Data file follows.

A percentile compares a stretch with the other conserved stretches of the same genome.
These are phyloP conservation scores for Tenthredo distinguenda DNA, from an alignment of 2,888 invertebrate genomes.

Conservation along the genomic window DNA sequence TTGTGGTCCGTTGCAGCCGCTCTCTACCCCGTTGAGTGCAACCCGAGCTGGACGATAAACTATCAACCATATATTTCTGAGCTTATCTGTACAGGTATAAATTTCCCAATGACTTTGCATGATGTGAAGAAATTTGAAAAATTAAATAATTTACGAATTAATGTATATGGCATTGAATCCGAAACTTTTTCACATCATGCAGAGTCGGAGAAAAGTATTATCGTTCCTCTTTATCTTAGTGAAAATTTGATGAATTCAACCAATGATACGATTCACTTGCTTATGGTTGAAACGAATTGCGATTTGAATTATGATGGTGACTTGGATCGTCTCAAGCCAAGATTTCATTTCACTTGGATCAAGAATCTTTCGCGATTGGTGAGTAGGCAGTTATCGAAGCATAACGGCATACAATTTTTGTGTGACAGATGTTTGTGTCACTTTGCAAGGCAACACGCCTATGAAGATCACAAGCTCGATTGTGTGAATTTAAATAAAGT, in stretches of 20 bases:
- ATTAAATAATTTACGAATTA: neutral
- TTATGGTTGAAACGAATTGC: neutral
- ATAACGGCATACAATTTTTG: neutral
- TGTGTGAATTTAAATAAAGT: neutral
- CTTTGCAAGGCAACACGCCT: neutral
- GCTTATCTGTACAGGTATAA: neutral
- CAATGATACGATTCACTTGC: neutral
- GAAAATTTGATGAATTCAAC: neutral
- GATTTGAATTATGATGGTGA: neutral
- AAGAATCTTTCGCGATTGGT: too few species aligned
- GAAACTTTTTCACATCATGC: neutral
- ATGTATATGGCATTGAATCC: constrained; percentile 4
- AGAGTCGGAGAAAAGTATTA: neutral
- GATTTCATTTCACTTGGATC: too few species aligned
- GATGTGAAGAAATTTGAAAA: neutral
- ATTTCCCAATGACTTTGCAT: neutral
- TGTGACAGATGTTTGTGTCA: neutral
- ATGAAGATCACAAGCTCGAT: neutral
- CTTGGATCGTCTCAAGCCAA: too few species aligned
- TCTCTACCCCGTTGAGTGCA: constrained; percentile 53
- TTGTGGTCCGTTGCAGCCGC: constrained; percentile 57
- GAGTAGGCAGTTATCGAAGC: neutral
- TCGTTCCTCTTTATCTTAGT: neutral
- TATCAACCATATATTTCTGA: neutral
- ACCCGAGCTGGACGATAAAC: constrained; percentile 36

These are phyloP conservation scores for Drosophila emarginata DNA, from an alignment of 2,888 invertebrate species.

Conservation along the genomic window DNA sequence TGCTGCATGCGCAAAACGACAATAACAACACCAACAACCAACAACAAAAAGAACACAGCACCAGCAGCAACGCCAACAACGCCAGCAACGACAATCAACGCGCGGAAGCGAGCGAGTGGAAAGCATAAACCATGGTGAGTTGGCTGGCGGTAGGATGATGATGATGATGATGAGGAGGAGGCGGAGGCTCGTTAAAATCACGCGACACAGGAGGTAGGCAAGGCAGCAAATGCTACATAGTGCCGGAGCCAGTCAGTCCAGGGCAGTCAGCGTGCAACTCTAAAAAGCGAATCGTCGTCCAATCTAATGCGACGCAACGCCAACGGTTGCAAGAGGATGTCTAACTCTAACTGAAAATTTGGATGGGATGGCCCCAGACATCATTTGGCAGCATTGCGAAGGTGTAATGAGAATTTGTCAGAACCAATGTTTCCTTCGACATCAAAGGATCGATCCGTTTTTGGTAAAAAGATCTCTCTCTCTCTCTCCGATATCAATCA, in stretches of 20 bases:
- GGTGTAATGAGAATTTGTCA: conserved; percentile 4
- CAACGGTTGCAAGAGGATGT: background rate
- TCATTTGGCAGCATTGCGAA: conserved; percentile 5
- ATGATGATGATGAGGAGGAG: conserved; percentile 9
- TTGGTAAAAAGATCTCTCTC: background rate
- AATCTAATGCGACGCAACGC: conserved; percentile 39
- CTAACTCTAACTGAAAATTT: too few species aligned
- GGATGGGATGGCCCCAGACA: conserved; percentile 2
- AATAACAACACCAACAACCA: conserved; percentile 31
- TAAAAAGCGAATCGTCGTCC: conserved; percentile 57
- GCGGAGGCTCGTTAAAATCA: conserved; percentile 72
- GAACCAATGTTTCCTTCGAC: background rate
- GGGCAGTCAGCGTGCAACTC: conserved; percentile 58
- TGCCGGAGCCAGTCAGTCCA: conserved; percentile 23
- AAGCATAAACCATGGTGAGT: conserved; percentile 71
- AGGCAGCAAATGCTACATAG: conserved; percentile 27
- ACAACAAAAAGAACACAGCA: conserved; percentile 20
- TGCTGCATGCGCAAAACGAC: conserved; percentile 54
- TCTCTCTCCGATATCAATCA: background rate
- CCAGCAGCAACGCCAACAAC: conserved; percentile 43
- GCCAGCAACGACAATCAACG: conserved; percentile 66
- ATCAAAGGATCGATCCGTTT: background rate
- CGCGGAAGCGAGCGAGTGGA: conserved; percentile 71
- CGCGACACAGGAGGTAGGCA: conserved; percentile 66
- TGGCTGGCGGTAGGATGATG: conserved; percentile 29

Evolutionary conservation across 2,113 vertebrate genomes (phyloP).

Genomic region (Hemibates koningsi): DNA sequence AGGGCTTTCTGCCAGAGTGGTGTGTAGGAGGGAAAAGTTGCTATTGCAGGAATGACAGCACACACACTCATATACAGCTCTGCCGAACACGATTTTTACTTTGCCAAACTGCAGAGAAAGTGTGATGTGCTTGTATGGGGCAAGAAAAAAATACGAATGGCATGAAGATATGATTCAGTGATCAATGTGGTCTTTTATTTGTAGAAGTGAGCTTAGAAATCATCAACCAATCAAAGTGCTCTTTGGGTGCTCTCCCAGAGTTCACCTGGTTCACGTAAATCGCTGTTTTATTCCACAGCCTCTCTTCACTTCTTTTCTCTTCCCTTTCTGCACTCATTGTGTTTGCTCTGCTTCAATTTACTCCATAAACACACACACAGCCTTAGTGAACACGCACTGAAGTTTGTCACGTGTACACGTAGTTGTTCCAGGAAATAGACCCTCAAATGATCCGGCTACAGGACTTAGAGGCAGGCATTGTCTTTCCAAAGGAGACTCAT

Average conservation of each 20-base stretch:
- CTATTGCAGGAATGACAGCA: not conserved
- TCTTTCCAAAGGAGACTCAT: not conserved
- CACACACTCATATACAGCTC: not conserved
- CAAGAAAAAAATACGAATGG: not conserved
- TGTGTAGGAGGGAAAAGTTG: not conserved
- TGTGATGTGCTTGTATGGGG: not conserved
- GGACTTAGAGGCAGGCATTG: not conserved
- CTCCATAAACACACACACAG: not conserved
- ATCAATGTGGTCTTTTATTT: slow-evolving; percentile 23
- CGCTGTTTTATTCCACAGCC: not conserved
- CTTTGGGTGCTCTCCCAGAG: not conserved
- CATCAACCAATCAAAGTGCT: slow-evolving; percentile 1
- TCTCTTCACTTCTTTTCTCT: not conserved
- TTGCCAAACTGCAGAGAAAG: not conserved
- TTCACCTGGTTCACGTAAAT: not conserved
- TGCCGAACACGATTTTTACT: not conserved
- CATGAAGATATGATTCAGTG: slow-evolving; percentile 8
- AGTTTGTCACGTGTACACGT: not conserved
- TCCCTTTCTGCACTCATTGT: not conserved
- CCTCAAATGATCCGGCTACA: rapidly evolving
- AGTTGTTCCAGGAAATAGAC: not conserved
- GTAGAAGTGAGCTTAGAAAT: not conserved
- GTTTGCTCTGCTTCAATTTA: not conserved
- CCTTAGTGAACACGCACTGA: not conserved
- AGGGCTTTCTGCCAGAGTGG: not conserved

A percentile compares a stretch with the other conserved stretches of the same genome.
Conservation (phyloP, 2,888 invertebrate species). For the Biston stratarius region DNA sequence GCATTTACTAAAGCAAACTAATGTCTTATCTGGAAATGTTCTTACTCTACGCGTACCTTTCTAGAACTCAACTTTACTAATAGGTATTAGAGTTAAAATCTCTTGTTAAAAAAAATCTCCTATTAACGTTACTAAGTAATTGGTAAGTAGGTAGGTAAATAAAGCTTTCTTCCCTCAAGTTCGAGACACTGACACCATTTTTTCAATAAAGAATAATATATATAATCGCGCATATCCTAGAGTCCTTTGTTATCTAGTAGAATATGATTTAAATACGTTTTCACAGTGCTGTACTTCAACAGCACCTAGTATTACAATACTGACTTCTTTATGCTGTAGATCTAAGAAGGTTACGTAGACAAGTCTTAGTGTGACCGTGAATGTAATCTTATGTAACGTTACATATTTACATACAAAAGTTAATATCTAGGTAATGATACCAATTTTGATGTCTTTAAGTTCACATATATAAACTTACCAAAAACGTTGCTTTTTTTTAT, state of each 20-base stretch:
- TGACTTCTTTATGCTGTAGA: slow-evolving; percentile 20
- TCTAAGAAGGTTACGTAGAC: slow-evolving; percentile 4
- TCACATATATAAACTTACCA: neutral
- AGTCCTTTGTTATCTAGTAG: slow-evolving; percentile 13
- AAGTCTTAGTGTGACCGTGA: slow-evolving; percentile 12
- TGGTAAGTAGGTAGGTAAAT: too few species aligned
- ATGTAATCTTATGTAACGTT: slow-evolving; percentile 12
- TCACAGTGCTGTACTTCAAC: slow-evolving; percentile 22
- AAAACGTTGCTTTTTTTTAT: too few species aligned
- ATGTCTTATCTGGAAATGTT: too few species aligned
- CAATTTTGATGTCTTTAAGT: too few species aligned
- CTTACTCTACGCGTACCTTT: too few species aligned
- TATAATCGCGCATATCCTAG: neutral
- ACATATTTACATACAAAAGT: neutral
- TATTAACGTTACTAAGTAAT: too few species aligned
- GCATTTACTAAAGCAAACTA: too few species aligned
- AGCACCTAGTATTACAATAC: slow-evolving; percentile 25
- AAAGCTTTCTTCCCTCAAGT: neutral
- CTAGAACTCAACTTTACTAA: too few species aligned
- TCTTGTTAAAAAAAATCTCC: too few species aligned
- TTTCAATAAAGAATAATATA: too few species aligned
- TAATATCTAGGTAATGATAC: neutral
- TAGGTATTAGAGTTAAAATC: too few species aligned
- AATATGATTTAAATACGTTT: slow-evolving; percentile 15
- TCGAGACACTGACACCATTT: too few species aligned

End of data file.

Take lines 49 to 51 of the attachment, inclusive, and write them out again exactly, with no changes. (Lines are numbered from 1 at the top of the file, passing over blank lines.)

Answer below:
- TCTCTCTCCGATATCAATCA: background rate
- CCAGCAGCAACGCCAACAAC: conserved; percentile 43
- GCCAGCAACGACAATCAACG: conserved; percentile 66